MARIKANA (South Africa), Aug 19: From scrawny dogs wandering shanties and pit toilets, workers living at South Africa's tragedy-hit Marikana platinum mine still live in miserable conditions 18 years after the end of apartheid.

The police shooting which killed 34 mine workers on Thursday has not only highlighted the brutality faced by the workers, but has also put the spotlight on their dire living conditions, many of whom live in shacks at the foot of some of the world's richest platinum reserves.

Ian Buhlungu rents a shack built with corrugated iron and wood in a shantytown on a dusty plain outside the mine where he has no running water and uses a pit toilet.

“I want to be with my kids but I can't,” said the 47-year-old who is a single father after his wife died of tuberculosis two years ago.

Like thousands of others, he travelled from afar to work in the mine so as to earn enough to feed his daughter and twin sons, whom he was forced to leave behind in the care of his family in the rural Eastern Cape.

“People who are not educated get a low salary and can't afford to feed their families,” he said.

South Africa's economy — Africa's largest, was built on the back of cheap black labour, workers who were harnessed to extract the country's deep reserves of gold, platinum and diamonds.

During the apartheid era, minority white rulers forced black South Africans to live in areas far removed from white cities without job opportunities, forcing them to become migrant workers on the mines living in tough conditions.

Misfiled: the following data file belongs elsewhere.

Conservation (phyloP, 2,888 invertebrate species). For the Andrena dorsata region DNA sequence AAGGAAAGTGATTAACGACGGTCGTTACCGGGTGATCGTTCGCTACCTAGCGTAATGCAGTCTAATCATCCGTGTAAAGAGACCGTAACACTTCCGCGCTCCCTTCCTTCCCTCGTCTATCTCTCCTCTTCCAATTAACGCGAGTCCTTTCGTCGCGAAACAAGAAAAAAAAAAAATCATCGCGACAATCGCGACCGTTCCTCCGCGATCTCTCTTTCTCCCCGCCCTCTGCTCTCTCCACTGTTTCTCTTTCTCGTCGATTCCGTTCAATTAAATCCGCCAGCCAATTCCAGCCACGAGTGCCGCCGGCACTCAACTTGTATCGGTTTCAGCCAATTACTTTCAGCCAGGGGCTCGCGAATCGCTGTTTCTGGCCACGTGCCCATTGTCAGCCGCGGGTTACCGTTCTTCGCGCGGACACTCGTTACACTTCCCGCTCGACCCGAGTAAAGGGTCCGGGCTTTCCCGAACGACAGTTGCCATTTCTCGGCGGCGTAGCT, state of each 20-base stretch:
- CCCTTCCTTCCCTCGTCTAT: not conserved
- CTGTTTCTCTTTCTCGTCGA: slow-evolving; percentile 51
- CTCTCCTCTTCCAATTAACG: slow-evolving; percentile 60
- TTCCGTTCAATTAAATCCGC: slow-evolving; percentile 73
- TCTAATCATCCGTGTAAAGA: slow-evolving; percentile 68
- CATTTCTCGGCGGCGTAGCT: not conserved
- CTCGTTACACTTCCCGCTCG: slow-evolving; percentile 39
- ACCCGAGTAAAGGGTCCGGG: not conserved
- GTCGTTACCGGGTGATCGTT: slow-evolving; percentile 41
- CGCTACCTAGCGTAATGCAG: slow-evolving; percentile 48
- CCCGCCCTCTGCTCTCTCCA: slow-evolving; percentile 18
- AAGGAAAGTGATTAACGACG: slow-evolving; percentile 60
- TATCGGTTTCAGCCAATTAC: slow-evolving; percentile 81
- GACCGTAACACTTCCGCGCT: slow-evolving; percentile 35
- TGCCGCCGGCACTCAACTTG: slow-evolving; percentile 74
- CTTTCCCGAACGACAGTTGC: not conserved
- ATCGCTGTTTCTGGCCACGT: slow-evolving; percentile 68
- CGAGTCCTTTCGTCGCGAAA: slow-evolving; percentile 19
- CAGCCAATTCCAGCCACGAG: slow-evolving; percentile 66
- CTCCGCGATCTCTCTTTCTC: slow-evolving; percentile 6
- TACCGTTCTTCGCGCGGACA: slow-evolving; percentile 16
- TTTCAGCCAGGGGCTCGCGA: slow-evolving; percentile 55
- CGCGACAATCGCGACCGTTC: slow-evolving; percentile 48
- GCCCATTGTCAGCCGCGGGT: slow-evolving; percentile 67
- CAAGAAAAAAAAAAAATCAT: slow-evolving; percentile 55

Even today, many mine workers live in difficult conditions.

“Life here isn't life,” said Belinia Mavie, 25, from neighbouring Mozambique, who joined her husband in Marikana four years ago.

Her husband had travelled in 1994 from his home country to work in South Africa's mines.

“We don't have toilets, we don't have water,” she said.

Men who come to work at Lonmin's mine alone often live in the company's hostel, part of the sprawling complex that supports the mine run by the world's third-largest platinum producer.

But others are forced to build shacks of wood and corrugated metal to house their whole families in the cabins that neither keep out the heat nor the cold.

Goats, scrawny dogs and chickens wander in the dirt roads. Papers litter the yellowed grass. There is electricity but only shared communal water taps.

“A hundred years after mining began in this country, we still have the lifestyle of people above the ground that we had at the turn of the century,” said analyst Adam Habib.

“The levels of inequality in our society, 18 years after our transition... the lives of workers on the ground have not changed,” said Habib.

In a front page commentary, The Sunday Independent noted that in mines, violence and “humiliating social conditions” persisted.

“Most Marikana mineworkers live in a slum city, the epicentre of our social and moral breakdown and a fuse for violence,” it said.

Frustration with their conditions boiled over when the miners started their strike with wage demands, with union rivalry seeing workers wooed by calls for a tripling of salaries from the current 4,000 rand ($480, 389 euros) a month.

“I can't live with my wife under this situation,” said a miner who doesn't want to give his name.

Instead his three children and their mother live at home in the Free State province. They used to visit but now they do not come anymore.—AFP


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